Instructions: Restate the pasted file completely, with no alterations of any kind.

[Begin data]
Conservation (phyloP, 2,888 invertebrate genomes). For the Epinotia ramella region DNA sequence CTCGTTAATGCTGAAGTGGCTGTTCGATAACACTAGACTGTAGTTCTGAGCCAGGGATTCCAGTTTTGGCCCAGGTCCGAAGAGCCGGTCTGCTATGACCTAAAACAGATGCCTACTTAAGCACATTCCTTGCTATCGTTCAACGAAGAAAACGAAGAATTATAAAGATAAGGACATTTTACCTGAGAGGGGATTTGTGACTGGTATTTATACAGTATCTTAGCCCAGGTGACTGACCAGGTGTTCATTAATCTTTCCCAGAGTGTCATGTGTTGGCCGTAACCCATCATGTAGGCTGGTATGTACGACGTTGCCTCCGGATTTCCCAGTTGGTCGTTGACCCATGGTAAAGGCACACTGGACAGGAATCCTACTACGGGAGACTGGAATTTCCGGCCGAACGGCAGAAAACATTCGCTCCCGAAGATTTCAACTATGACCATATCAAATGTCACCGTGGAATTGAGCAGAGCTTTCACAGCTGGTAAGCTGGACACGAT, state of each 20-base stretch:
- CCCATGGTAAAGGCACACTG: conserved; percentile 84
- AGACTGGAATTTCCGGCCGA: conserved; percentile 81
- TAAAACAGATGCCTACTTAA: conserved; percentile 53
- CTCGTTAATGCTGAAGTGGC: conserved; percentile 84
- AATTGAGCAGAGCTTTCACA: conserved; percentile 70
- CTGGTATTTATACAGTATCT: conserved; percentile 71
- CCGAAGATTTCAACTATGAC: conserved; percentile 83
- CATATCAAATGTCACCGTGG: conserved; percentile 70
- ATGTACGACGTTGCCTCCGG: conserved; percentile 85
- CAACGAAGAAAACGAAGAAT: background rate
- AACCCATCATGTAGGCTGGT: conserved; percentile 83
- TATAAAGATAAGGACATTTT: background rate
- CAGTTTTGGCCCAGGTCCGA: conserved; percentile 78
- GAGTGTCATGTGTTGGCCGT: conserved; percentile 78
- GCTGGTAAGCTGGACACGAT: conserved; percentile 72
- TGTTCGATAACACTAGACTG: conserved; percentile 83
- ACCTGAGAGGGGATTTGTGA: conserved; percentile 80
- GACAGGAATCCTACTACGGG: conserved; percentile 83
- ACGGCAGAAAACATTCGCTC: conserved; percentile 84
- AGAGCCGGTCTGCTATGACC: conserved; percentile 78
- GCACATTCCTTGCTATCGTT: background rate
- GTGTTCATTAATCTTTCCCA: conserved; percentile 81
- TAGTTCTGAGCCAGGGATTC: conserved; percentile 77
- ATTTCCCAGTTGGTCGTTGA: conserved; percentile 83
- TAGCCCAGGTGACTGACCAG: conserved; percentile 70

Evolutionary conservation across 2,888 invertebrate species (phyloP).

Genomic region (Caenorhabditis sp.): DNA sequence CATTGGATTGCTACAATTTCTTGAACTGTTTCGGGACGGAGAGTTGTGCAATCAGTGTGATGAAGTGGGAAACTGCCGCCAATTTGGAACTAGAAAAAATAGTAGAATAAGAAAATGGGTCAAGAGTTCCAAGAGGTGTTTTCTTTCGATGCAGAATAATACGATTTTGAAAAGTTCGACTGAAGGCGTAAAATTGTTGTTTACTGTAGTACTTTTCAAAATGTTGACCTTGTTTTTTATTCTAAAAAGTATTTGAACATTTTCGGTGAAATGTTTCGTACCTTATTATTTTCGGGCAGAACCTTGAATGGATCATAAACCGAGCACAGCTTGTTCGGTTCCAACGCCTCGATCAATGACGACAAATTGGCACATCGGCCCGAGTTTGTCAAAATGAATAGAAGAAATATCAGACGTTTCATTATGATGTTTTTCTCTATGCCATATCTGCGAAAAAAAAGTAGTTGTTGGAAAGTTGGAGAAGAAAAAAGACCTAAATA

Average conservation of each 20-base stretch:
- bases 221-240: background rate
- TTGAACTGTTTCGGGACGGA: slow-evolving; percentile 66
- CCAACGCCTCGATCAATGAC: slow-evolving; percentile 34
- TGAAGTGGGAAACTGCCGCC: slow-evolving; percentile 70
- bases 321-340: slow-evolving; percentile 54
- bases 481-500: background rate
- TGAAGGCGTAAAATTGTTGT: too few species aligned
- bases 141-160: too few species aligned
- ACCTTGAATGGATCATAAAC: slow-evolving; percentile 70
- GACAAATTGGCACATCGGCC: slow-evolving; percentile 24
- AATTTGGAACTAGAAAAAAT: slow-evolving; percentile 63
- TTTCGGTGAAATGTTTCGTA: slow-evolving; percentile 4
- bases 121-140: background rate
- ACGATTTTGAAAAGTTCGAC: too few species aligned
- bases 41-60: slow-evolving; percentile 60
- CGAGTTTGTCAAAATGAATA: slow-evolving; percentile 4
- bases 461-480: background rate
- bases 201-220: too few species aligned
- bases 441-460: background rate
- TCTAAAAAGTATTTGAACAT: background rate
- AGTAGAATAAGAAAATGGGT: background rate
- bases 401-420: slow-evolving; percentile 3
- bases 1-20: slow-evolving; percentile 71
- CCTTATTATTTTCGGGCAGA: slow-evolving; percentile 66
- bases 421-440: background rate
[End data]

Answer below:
Conservation (phyloP, 2,888 invertebrate genomes). For the Epinotia ramella region DNA sequence CTCGTTAATGCTGAAGTGGCTGTTCGATAACACTAGACTGTAGTTCTGAGCCAGGGATTCCAGTTTTGGCCCAGGTCCGAAGAGCCGGTCTGCTATGACCTAAAACAGATGCCTACTTAAGCACATTCCTTGCTATCGTTCAACGAAGAAAACGAAGAATTATAAAGATAAGGACATTTTACCTGAGAGGGGATTTGTGACTGGTATTTATACAGTATCTTAGCCCAGGTGACTGACCAGGTGTTCATTAATCTTTCCCAGAGTGTCATGTGTTGGCCGTAACCCATCATGTAGGCTGGTATGTACGACGTTGCCTCCGGATTTCCCAGTTGGTCGTTGACCCATGGTAAAGGCACACTGGACAGGAATCCTACTACGGGAGACTGGAATTTCCGGCCGAACGGCAGAAAACATTCGCTCCCGAAGATTTCAACTATGACCATATCAAATGTCACCGTGGAATTGAGCAGAGCTTTCACAGCTGGTAAGCTGGACACGAT, state of each 20-base stretch:
- CCCATGGTAAAGGCACACTG: conserved; percentile 84
- AGACTGGAATTTCCGGCCGA: conserved; percentile 81
- TAAAACAGATGCCTACTTAA: conserved; percentile 53
- CTCGTTAATGCTGAAGTGGC: conserved; percentile 84
- AATTGAGCAGAGCTTTCACA: conserved; percentile 70
- CTGGTATTTATACAGTATCT: conserved; percentile 71
- CCGAAGATTTCAACTATGAC: conserved; percentile 83
- CATATCAAATGTCACCGTGG: conserved; percentile 70
- ATGTACGACGTTGCCTCCGG: conserved; percentile 85
- CAACGAAGAAAACGAAGAAT: background rate
- AACCCATCATGTAGGCTGGT: conserved; percentile 83
- TATAAAGATAAGGACATTTT: background rate
- CAGTTTTGGCCCAGGTCCGA: conserved; percentile 78
- GAGTGTCATGTGTTGGCCGT: conserved; percentile 78
- GCTGGTAAGCTGGACACGAT: conserved; percentile 72
- TGTTCGATAACACTAGACTG: conserved; percentile 83
- ACCTGAGAGGGGATTTGTGA: conserved; percentile 80
- GACAGGAATCCTACTACGGG: conserved; percentile 83
- ACGGCAGAAAACATTCGCTC: conserved; percentile 84
- AGAGCCGGTCTGCTATGACC: conserved; percentile 78
- GCACATTCCTTGCTATCGTT: background rate
- GTGTTCATTAATCTTTCCCA: conserved; percentile 81
- TAGTTCTGAGCCAGGGATTC: conserved; percentile 77
- ATTTCCCAGTTGGTCGTTGA: conserved; percentile 83
- TAGCCCAGGTGACTGACCAG: conserved; percentile 70

Evolutionary conservation across 2,888 invertebrate species (phyloP).

Genomic region (Caenorhabditis sp.): DNA sequence CATTGGATTGCTACAATTTCTTGAACTGTTTCGGGACGGAGAGTTGTGCAATCAGTGTGATGAAGTGGGAAACTGCCGCCAATTTGGAACTAGAAAAAATAGTAGAATAAGAAAATGGGTCAAGAGTTCCAAGAGGTGTTTTCTTTCGATGCAGAATAATACGATTTTGAAAAGTTCGACTGAAGGCGTAAAATTGTTGTTTACTGTAGTACTTTTCAAAATGTTGACCTTGTTTTTTATTCTAAAAAGTATTTGAACATTTTCGGTGAAATGTTTCGTACCTTATTATTTTCGGGCAGAACCTTGAATGGATCATAAACCGAGCACAGCTTGTTCGGTTCCAACGCCTCGATCAATGACGACAAATTGGCACATCGGCCCGAGTTTGTCAAAATGAATAGAAGAAATATCAGACGTTTCATTATGATGTTTTTCTCTATGCCATATCTGCGAAAAAAAAGTAGTTGTTGGAAAGTTGGAGAAGAAAAAAGACCTAAATA

Average conservation of each 20-base stretch:
- bases 221-240: background rate
- TTGAACTGTTTCGGGACGGA: slow-evolving; percentile 66
- CCAACGCCTCGATCAATGAC: slow-evolving; percentile 34
- TGAAGTGGGAAACTGCCGCC: slow-evolving; percentile 70
- bases 321-340: slow-evolving; percentile 54
- bases 481-500: background rate
- TGAAGGCGTAAAATTGTTGT: too few species aligned
- bases 141-160: too few species aligned
- ACCTTGAATGGATCATAAAC: slow-evolving; percentile 70
- GACAAATTGGCACATCGGCC: slow-evolving; percentile 24
- AATTTGGAACTAGAAAAAAT: slow-evolving; percentile 63
- TTTCGGTGAAATGTTTCGTA: slow-evolving; percentile 4
- bases 121-140: background rate
- ACGATTTTGAAAAGTTCGAC: too few species aligned
- bases 41-60: slow-evolving; percentile 60
- CGAGTTTGTCAAAATGAATA: slow-evolving; percentile 4
- bases 461-480: background rate
- bases 201-220: too few species aligned
- bases 441-460: background rate
- TCTAAAAAGTATTTGAACAT: background rate
- AGTAGAATAAGAAAATGGGT: background rate
- bases 401-420: slow-evolving; percentile 3
- bases 1-20: slow-evolving; percentile 71
- CCTTATTATTTTCGGGCAGA: slow-evolving; percentile 66
- bases 421-440: background rate